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The European-Only Seiko Prospex Alpinist “Rock Face” SPB355J1 (Live Pics & Price)

Hands-on with perhaps one of the best-looking contemporary Prospex Alpinist models.

calendar | ic_dehaze_black_24px By Robin Nooy | ic_query_builder_black_24px 4 min read |
Seiko Prospex Alpinist Rock Face SPB355J1 European Only Limited Edition

Whenever we think of Seiko, our minds are almost automatically drawn to the diving world. Even more so when the term “Prospex” comes into the equation. But that simple term, indicating a watch with professional specifications, could mean a lot more than just a simple dive watch. Prospex is also applied to land-linked watches such as the Alpinist, another very popular range of tool watches by the Japanese juggernaut. And in recent years, it’s the Alpinist range that has been getting much love and attention, both from collectors and enthusiasts and Seiko itself. With faithful recreations from the earliest Alpinist references to more modern takes on the concept dedicated to mountaineering, there’s a lot to be discovered! And now, the brand might have released the best-looking modern Alpinist to date, with the Seiko Prospex Alpinist “Rock Face” SPB355J1.

The Alpinist dates back to the late 1950s when Seiko launched a watch built for Japanese mountaineers. Known as Yama-Otoko, it was Seiko’s crack at a proper purpose-built sports or tool watch long before the brand’s first dive watch would appear. This iconic watch featured a very legible dial, a shock-protected movement and a simple yet robust steel case. It has served as the inspiration for the Seiko Prospex 1959 Alpinist Re-Creation SJE085, with others like the SPB249J1 and SPB251J1 also based on the same style.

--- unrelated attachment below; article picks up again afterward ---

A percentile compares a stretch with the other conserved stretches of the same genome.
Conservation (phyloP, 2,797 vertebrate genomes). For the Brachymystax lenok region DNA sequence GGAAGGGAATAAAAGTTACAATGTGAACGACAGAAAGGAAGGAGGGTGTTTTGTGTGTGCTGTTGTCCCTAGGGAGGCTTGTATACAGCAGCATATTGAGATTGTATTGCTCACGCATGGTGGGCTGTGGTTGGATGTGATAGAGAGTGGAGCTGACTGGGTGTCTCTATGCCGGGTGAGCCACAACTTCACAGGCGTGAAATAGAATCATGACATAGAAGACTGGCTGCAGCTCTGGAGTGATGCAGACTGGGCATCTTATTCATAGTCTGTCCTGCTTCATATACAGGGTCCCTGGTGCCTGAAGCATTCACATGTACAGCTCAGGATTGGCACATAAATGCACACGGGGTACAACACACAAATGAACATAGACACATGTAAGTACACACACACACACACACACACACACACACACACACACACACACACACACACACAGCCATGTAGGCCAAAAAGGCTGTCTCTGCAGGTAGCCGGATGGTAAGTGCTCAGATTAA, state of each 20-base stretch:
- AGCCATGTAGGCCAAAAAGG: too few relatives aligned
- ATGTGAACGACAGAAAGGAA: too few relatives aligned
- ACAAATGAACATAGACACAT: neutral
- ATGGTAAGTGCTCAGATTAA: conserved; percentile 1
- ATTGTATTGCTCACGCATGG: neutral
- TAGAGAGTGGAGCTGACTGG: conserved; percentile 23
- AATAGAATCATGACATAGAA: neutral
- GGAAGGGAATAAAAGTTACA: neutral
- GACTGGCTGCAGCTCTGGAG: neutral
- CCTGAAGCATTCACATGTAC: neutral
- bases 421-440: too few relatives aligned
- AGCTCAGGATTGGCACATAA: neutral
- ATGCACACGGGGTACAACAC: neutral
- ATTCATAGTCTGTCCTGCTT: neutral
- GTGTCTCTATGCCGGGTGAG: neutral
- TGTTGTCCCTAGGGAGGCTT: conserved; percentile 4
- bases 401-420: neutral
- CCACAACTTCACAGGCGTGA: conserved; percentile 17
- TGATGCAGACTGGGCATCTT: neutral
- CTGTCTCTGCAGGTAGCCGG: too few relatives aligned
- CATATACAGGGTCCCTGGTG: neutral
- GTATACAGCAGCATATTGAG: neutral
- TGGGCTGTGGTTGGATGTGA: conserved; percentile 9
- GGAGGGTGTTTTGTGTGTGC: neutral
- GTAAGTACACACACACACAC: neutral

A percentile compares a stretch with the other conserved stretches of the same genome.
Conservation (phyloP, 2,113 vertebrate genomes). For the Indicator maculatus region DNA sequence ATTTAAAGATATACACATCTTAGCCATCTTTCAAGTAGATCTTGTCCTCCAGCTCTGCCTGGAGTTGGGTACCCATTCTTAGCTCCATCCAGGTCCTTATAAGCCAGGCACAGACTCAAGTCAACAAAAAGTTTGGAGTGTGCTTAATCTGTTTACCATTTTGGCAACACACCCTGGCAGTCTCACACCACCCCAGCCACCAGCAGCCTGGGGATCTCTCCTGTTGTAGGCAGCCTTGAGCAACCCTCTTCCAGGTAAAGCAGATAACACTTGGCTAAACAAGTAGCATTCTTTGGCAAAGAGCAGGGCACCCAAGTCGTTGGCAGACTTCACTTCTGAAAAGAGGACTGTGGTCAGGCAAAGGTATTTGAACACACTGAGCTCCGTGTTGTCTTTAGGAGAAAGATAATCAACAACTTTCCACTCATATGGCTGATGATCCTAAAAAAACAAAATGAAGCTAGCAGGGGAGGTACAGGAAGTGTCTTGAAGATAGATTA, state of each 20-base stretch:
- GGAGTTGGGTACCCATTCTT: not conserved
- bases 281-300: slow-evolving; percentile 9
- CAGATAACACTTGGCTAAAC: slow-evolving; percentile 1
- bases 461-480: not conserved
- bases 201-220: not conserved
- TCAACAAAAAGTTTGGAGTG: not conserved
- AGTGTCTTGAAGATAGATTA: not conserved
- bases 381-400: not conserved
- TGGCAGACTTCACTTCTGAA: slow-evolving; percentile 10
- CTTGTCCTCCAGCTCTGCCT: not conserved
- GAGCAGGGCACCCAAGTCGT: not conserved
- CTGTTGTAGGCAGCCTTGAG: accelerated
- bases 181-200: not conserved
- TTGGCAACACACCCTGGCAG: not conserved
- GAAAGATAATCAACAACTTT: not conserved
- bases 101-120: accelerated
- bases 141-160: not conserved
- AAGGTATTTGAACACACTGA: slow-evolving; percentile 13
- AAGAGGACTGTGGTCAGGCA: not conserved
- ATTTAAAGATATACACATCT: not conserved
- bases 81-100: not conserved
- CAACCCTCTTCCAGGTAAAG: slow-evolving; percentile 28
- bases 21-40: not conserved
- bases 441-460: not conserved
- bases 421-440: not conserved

This modern-day Prospex Alpinist SPB355J1, though, falls under a different class of Alpinist-branded Seiko watches. This specific style of Seiko Alpinist was first introduced in 1995, some 30 or so years after the original. The trademark features were the second crown and the inner compass bezel. This series of watches is commonly known as the “Red Alpinist” because of the red line of text on the dial. It would serve as the predecessor to one of the most emblematic modern-day non-divers by Seiko: the SARB-series. The green dial SARB017, first launched as a Japan-only model but later made available worldwide, became a very popular reference. Discontinued in 2018, it didn’t take long for Seiko to replace it with the current generation of Prospex Alpinist models, which now includes this “Rock Face” SPB355J1.

The Seiko Prospex Alpinist Rock Face SPB355J1 comes in a modestly sized 39.5mm wide and 13.2mm tall case. The height is primarily due to the domed sapphire crystal with a cyclops lens over the date. The case shows a mix of brushed and polished finishings and comes with not one but two crowns. Hardcore fans will immediately know that the second crown is used to rotate the inner compass bezel (but more on that in a bit). The primary screw-down crown is used for winding (if needed or desired) and setting the watch. Flipping the watch over reveals the see-through caseback granting a view of the automatic movement inside. Rated 200m water-resistant, the Alpinist SPB355J1 feels just as at home in the water as it does on land or in the mountains.